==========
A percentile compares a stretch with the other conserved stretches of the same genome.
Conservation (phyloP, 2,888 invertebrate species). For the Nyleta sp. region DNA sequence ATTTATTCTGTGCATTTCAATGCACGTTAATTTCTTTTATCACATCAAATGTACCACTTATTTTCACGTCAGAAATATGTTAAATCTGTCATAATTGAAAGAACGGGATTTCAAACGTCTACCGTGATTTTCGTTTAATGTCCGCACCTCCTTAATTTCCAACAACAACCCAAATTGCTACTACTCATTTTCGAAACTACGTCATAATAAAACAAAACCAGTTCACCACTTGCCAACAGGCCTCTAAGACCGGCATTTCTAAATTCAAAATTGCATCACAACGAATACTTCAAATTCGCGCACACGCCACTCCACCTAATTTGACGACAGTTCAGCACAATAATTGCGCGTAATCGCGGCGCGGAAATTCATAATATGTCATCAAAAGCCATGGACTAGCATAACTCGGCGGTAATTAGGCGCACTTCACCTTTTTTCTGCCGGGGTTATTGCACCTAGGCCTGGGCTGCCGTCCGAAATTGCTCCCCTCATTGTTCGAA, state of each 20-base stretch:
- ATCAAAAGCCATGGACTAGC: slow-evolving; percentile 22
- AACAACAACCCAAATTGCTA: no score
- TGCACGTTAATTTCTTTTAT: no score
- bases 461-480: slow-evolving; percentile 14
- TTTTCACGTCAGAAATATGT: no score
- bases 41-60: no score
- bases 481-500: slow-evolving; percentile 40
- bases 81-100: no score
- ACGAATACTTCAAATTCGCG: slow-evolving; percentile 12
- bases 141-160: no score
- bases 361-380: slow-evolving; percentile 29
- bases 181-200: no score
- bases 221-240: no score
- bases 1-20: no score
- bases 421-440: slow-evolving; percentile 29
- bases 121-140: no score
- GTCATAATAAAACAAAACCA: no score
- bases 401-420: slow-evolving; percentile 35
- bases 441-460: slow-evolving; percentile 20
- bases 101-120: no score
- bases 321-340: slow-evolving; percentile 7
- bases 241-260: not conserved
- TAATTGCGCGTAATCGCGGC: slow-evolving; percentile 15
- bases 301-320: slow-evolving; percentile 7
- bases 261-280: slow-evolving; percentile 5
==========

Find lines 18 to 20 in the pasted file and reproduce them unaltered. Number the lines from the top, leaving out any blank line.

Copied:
- bases 121-140: no score
- GTCATAATAAAACAAAACCA: no score
- bases 401-420: slow-evolving; percentile 35